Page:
They (Google & Facebook etc) argue that strong privacy laws would hurt the digital ad market, create high costs for businesses and curb innovation.
These are all weak arguments. There is no reason to fear that sites cannot still make money with advertising. That’s because there are already two kinds of highly profitable online ads: contextual ads, based on the content being shown on screen, and behavioral ads, based on personal data collected about the person viewing the ad. Behavioral ads work by tracking your online behavior and compiling a profile about you using your internet activities (and even your offline activities in some cases) to send you targeted ads.
Contextual advertising doesn’t need to know anything about you: Search for “car” and you get a car ad. Over the past decade, contextual ads have been displaced by behavioral ads, aided by the rise of real-time bidding technology that auctions off each ad on a site based on user profiling. These behavioral ads are the ones that leave a bad taste in your mouth. They follow you around from website to mobile app based on your private information and, intentionally or not, enable online discrimination, manipulation and the creation of filter bubbles.
Strong privacy laws will force the digital advertising industry to return to its roots in contextual advertising. That’s a good thing, since contextual advertising does not affect privacy in the same way. What if we all just sold non-creepy ads?
What you can do
The upside to all of this is that behavioral ads only work when they have the correct data points. If you use services that choose to respect your privacy, the big tech will eventually have to rethink their stand on collecting data. But if you’re the CMO or CEO of a company running ads, I’m sure you’re thinking that moving to contextual advertising only will reduce your profits, at the end of the day, there’s share holders to satisfy.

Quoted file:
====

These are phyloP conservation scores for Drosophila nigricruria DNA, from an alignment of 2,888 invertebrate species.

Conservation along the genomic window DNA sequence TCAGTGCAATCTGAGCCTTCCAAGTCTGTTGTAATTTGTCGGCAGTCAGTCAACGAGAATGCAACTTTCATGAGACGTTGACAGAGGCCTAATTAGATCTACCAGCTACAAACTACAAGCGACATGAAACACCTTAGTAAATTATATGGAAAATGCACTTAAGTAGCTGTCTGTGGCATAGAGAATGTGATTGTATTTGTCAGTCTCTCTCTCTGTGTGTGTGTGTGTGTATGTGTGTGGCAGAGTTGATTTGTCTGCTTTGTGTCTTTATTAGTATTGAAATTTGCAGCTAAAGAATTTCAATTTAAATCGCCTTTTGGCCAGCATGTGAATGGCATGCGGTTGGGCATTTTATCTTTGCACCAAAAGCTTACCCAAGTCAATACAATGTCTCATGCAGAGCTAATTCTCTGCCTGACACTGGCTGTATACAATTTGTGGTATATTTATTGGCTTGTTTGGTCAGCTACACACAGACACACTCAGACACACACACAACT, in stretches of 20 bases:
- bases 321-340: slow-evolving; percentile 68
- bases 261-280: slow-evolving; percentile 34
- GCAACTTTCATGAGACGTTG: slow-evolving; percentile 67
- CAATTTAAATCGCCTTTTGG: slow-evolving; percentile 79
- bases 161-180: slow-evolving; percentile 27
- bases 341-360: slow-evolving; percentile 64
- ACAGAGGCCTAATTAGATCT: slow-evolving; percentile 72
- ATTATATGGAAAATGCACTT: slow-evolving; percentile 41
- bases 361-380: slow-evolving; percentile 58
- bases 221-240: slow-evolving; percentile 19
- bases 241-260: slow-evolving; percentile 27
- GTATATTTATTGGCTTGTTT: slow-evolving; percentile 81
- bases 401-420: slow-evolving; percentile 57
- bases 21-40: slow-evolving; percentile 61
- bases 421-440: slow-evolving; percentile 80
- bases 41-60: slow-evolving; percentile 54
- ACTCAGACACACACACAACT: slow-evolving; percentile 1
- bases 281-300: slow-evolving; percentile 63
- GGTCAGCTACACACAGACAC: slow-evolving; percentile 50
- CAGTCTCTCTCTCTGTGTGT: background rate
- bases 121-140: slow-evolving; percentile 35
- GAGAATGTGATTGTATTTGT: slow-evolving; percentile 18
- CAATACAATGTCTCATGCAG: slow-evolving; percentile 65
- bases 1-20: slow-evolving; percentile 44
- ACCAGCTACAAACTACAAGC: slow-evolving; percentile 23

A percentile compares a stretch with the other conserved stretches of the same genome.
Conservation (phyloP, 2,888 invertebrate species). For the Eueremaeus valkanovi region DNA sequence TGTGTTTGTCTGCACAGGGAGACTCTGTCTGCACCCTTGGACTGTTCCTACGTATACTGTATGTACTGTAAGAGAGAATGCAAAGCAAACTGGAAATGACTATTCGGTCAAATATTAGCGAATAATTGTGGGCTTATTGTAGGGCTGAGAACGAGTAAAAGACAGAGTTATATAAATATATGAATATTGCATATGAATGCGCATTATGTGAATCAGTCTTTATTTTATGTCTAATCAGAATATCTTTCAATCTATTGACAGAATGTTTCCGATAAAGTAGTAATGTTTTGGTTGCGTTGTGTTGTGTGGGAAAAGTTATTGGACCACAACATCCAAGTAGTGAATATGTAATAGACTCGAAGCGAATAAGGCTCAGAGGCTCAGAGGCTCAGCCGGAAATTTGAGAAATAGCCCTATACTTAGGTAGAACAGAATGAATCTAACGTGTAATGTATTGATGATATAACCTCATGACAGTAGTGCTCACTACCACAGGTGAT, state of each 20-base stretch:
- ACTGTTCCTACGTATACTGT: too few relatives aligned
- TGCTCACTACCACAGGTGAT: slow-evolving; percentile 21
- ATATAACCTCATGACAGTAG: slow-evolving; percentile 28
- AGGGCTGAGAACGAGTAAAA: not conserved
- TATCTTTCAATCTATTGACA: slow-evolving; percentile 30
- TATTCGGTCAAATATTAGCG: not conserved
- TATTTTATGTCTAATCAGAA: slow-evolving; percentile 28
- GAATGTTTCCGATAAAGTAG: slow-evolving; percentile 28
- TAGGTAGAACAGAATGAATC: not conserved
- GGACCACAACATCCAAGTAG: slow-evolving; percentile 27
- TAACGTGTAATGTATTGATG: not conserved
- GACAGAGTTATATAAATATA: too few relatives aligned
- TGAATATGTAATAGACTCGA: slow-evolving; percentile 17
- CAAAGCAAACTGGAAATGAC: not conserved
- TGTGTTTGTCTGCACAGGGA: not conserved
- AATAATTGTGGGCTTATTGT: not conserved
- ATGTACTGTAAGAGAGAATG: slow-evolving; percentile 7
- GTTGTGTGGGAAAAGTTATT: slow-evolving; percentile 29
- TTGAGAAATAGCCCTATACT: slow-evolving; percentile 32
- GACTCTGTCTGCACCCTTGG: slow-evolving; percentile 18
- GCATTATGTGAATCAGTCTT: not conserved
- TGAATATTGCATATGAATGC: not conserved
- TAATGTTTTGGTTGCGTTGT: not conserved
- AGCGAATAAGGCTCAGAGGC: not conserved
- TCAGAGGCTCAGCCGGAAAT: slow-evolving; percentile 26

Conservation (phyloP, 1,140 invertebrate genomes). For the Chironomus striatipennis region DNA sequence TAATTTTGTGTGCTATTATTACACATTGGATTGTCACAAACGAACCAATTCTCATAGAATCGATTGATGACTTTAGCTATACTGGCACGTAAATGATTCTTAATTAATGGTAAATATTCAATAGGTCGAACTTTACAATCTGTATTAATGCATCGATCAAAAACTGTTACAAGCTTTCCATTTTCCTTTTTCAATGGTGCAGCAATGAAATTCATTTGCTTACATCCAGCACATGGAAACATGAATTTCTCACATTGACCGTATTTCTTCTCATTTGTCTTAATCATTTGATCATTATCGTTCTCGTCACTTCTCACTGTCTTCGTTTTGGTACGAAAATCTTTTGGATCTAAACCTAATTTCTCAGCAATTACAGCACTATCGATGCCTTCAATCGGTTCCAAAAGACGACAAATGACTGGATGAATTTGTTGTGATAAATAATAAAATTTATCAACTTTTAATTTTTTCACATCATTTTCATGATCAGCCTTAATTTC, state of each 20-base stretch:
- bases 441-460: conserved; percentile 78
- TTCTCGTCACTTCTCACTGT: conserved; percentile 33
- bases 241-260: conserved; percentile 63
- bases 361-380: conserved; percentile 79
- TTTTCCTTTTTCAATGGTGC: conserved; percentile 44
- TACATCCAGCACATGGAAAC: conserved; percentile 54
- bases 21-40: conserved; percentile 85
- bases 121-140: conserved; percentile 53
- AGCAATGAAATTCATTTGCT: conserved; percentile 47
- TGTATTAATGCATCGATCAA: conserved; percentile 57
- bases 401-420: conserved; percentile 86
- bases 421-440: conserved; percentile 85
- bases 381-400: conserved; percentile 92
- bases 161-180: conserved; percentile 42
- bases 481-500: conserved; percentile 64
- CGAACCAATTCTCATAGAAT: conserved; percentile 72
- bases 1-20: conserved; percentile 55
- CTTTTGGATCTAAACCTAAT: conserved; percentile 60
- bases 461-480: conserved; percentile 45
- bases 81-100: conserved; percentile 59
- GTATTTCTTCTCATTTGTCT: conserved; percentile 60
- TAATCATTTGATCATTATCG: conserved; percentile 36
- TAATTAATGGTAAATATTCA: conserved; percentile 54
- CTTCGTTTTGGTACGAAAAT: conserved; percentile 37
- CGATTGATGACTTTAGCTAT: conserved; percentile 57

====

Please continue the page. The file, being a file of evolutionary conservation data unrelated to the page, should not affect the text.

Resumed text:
This shift back to contextual advertising need not reduce profitability. A recent poll by Digiday of publishing executives found that 45 percent of them saw no significant benefit from behavioral ads, and 23 percent said they actually caused a decline in revenue.
So if you’re running a business, or if you’re working for one, think about what you’re building.
But whether you like it or not, what you build and what you create define who you are. It feels a bit crazy that anyone should have to say this. But if you’ve built a chaos factory, you can’t dodge responsibility for the chaos. Taking responsibility means having the courage to think things through. And there are few areas where this is more important than privacy. If we accept as normal and unavoidable that everything in our lives can be aggregated, sold, or even leaked in the event of a hack, then we lose so much more than data. We lose the freedom to be human.Tim Cook’s Stanford Commencement Address
History clearly shows us that you can do great advertising without being intrusive (look at the technology used in the Budweiser commercial and think about what “data points” you think they had). Great stories are timeless and attract everyone. It’s time the industry recognizes this.